MEDIA: Behind the Hype - Johnson can be key at a crucial time for Channel 4

Luke Johnson has his part to play as Channel 4 tries to rebuild, Jeremy Lee writes.

It was inevitable that the appointment of Luke Johnson as the new chairman of Channel 4 would be overshadowed by the rather more dramatic events occurring at the BBC. But the newspapers still took time, and no doubt some delight, in revealing that his only other experience of TV was an appearance on the BBC series Back to the Floor.

As the chairman of Signature Restaurants (which owns among others The Ivy and Le Caprice), Johnson was persuaded to become a waiter in one of his Belgo eateries. It was not a great success - Johnson ended up ripping off his microphone, telling the producer to "shove" the programme.

Johnson, 41, was a surprise choice for the job of replacing Vanni Treves at Channel 4, with all the wise money going on Penny Hughes, the former head of Coca- Cola's UK operation.

Instead, Ofcom, in consultation with Channel 4, appointed a man whose father, the journalist Paul Johnson, has been one of the station's fiercest critics. It was Johnson senior who described the former Channel 4 chief executive Michael Grade as "the pornographer in chief".

Historically, the post of chairman of Channel 4 has been one for grandees from the business world. The incumbent before Treves, who is the chairman of the assurance company Equitable Life, was Sir Michael Bishop, the founder of the budget airline bmi.

The post carries with it an annual stipend of £67,500 per year and given Channel 4's public service remit and the challenges it faces, carries some responsibility.

Johnson will chair a non-executive board consisting of Barry Cox, the Government's digital tsar; Peter Bazalgette, the chairman of Endemol; Andrew Graham, the master of Balliol College; Robin Miller, a former chief executive of Emap, and Joe Sinyor, the former chief executive, newspapers, of Trinity Mirror.

The board meets with the five members of the Channel 4 executive - led by the chief executive, Mark Thompson - about every six weeks to set the channel's strategy, remuneration packages and to ensure that the executive is complying with the terms of the channel's licence. Johnson will be expected to commit himself to Channel 4 for one day a week.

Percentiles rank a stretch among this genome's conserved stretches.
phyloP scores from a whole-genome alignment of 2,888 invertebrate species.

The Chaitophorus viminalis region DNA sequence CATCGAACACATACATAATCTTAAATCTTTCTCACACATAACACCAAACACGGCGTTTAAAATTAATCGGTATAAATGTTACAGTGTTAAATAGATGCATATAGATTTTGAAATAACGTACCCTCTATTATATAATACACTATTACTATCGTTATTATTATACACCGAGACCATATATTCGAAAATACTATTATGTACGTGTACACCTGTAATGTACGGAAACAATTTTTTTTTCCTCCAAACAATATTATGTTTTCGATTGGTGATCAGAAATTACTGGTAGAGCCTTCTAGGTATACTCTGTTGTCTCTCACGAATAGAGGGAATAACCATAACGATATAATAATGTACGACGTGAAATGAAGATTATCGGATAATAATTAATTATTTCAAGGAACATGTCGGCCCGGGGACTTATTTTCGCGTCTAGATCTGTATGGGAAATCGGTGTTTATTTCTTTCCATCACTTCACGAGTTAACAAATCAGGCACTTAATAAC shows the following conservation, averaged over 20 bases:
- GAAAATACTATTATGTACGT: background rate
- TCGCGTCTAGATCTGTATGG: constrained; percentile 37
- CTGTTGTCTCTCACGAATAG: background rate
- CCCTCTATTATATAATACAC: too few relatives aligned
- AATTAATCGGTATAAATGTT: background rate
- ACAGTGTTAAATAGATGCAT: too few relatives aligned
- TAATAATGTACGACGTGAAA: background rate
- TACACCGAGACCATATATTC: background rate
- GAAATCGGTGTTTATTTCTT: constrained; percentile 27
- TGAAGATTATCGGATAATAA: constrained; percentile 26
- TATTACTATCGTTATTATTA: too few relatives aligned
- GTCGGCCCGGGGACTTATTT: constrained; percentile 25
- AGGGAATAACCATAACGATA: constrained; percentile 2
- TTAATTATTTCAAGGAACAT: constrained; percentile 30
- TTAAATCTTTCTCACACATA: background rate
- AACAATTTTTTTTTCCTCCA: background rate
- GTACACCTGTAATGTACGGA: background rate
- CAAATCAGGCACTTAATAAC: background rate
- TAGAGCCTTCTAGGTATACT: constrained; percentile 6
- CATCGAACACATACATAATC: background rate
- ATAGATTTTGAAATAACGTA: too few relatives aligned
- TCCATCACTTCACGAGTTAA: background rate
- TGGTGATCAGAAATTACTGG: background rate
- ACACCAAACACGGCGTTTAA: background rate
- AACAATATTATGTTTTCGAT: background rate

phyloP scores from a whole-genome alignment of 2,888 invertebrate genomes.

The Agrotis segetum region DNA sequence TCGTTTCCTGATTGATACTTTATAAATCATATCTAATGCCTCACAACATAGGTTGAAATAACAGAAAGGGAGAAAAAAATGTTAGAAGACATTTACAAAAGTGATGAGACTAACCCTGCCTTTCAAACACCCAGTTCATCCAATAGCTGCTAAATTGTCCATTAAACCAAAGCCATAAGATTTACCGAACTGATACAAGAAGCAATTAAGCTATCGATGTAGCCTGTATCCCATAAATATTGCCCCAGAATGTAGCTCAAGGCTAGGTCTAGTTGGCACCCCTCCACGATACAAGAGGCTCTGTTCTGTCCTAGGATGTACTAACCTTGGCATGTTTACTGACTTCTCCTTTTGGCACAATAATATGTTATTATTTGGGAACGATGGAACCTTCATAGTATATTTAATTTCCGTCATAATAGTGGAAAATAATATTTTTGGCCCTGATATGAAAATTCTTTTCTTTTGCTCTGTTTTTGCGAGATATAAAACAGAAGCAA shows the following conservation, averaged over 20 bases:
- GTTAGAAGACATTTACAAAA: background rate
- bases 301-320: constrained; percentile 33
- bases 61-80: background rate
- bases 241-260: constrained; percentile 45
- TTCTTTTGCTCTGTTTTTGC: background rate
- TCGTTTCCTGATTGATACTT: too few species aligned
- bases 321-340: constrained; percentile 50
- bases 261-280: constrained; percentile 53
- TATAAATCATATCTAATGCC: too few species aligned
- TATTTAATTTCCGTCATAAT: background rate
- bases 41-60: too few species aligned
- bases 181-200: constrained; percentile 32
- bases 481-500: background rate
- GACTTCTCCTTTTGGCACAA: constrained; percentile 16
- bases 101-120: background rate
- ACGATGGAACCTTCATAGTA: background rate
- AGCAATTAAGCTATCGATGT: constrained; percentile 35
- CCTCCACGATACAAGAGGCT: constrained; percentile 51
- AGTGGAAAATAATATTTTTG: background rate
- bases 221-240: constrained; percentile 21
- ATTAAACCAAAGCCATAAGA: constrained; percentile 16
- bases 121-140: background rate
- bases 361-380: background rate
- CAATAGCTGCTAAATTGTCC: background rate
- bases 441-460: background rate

Channel 4's board of governors does not wield any regulatory or investigative authority - under the terms of its charter this is now carried out by Ofcom. Therefore any complaints about its programming are automatically referred to the regulator. The board monitors corporate governance and also uses its business experience to offer impartial advice.

Johnson is seen as a colourful choice for the role. While he cannot claim to have a background in TV, nor did his predecessors and, anyway, the deputy chairman, Barry Cox, is broadcast savvy.

He joins as Channel 4 emerges from one of the most dramatic periods in its history. Thompson has had to make severe cutbacks after Channel 4 slipped into the red and last year its share of viewing dropped below the 10 per cent mark for the first time.

With so many of its "banker" US import shows, such as Friends and Frasier, drawing to an end, Channel 4 needs to find the next big thing if it is not to drop further.

Tess Alps, the chairman of PHD, says that Johnson needs to encourage this process. "He must support Kevin Lygo (the director of programmes) and Mark Thompson as they experiment with new programming formats," she says.

Privatisation is off the agenda, at least under the current administration, but Johnson will need to use all his business acumen to monitor the impact of the merged ITV sales house, and consider if a sales merger with a rival broadcaster is now right for Channel 4.

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